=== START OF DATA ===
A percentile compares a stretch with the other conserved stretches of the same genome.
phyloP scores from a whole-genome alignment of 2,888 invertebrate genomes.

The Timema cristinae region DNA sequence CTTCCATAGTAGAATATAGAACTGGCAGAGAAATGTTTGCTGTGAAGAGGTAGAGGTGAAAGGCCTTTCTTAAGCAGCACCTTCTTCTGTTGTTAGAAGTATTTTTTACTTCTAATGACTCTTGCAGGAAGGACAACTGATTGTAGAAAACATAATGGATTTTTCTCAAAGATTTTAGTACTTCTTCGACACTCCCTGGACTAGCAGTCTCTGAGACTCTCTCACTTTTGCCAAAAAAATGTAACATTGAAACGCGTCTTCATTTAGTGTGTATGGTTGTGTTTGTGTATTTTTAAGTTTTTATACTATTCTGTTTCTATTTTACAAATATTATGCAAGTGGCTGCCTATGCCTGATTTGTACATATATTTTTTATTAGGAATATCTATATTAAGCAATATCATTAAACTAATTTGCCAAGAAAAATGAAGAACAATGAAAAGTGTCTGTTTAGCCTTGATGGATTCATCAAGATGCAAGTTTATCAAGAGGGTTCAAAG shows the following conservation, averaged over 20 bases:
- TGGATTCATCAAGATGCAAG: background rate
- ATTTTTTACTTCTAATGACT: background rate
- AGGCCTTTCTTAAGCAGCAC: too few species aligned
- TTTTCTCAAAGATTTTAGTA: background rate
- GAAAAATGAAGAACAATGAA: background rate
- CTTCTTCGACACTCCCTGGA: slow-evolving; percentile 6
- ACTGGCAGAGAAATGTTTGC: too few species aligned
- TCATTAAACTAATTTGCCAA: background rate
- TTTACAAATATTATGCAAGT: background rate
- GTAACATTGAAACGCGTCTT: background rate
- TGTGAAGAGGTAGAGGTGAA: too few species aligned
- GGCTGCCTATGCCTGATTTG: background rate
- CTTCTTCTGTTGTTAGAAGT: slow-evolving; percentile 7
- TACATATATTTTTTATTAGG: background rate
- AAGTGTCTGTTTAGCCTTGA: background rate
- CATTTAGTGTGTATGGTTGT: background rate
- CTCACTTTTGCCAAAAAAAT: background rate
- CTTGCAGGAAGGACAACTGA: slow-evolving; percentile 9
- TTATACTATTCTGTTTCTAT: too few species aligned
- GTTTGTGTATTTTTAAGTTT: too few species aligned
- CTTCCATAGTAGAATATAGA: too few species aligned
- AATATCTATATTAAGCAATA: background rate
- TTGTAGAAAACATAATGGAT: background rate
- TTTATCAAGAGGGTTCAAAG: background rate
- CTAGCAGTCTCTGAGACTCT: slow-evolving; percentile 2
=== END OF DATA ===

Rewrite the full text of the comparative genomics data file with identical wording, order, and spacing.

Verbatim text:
A percentile compares a stretch with the other conserved stretches of the same genome.
phyloP scores from a whole-genome alignment of 2,888 invertebrate genomes.

The Timema cristinae region DNA sequence CTTCCATAGTAGAATATAGAACTGGCAGAGAAATGTTTGCTGTGAAGAGGTAGAGGTGAAAGGCCTTTCTTAAGCAGCACCTTCTTCTGTTGTTAGAAGTATTTTTTACTTCTAATGACTCTTGCAGGAAGGACAACTGATTGTAGAAAACATAATGGATTTTTCTCAAAGATTTTAGTACTTCTTCGACACTCCCTGGACTAGCAGTCTCTGAGACTCTCTCACTTTTGCCAAAAAAATGTAACATTGAAACGCGTCTTCATTTAGTGTGTATGGTTGTGTTTGTGTATTTTTAAGTTTTTATACTATTCTGTTTCTATTTTACAAATATTATGCAAGTGGCTGCCTATGCCTGATTTGTACATATATTTTTTATTAGGAATATCTATATTAAGCAATATCATTAAACTAATTTGCCAAGAAAAATGAAGAACAATGAAAAGTGTCTGTTTAGCCTTGATGGATTCATCAAGATGCAAGTTTATCAAGAGGGTTCAAAG shows the following conservation, averaged over 20 bases:
- TGGATTCATCAAGATGCAAG: background rate
- ATTTTTTACTTCTAATGACT: background rate
- AGGCCTTTCTTAAGCAGCAC: too few species aligned
- TTTTCTCAAAGATTTTAGTA: background rate
- GAAAAATGAAGAACAATGAA: background rate
- CTTCTTCGACACTCCCTGGA: slow-evolving; percentile 6
- ACTGGCAGAGAAATGTTTGC: too few species aligned
- TCATTAAACTAATTTGCCAA: background rate
- TTTACAAATATTATGCAAGT: background rate
- GTAACATTGAAACGCGTCTT: background rate
- TGTGAAGAGGTAGAGGTGAA: too few species aligned
- GGCTGCCTATGCCTGATTTG: background rate
- CTTCTTCTGTTGTTAGAAGT: slow-evolving; percentile 7
- TACATATATTTTTTATTAGG: background rate
- AAGTGTCTGTTTAGCCTTGA: background rate
- CATTTAGTGTGTATGGTTGT: background rate
- CTCACTTTTGCCAAAAAAAT: background rate
- CTTGCAGGAAGGACAACTGA: slow-evolving; percentile 9
- TTATACTATTCTGTTTCTAT: too few species aligned
- GTTTGTGTATTTTTAAGTTT: too few species aligned
- CTTCCATAGTAGAATATAGA: too few species aligned
- AATATCTATATTAAGCAATA: background rate
- TTGTAGAAAACATAATGGAT: background rate
- TTTATCAAGAGGGTTCAAAG: background rate
- CTAGCAGTCTCTGAGACTCT: slow-evolving; percentile 2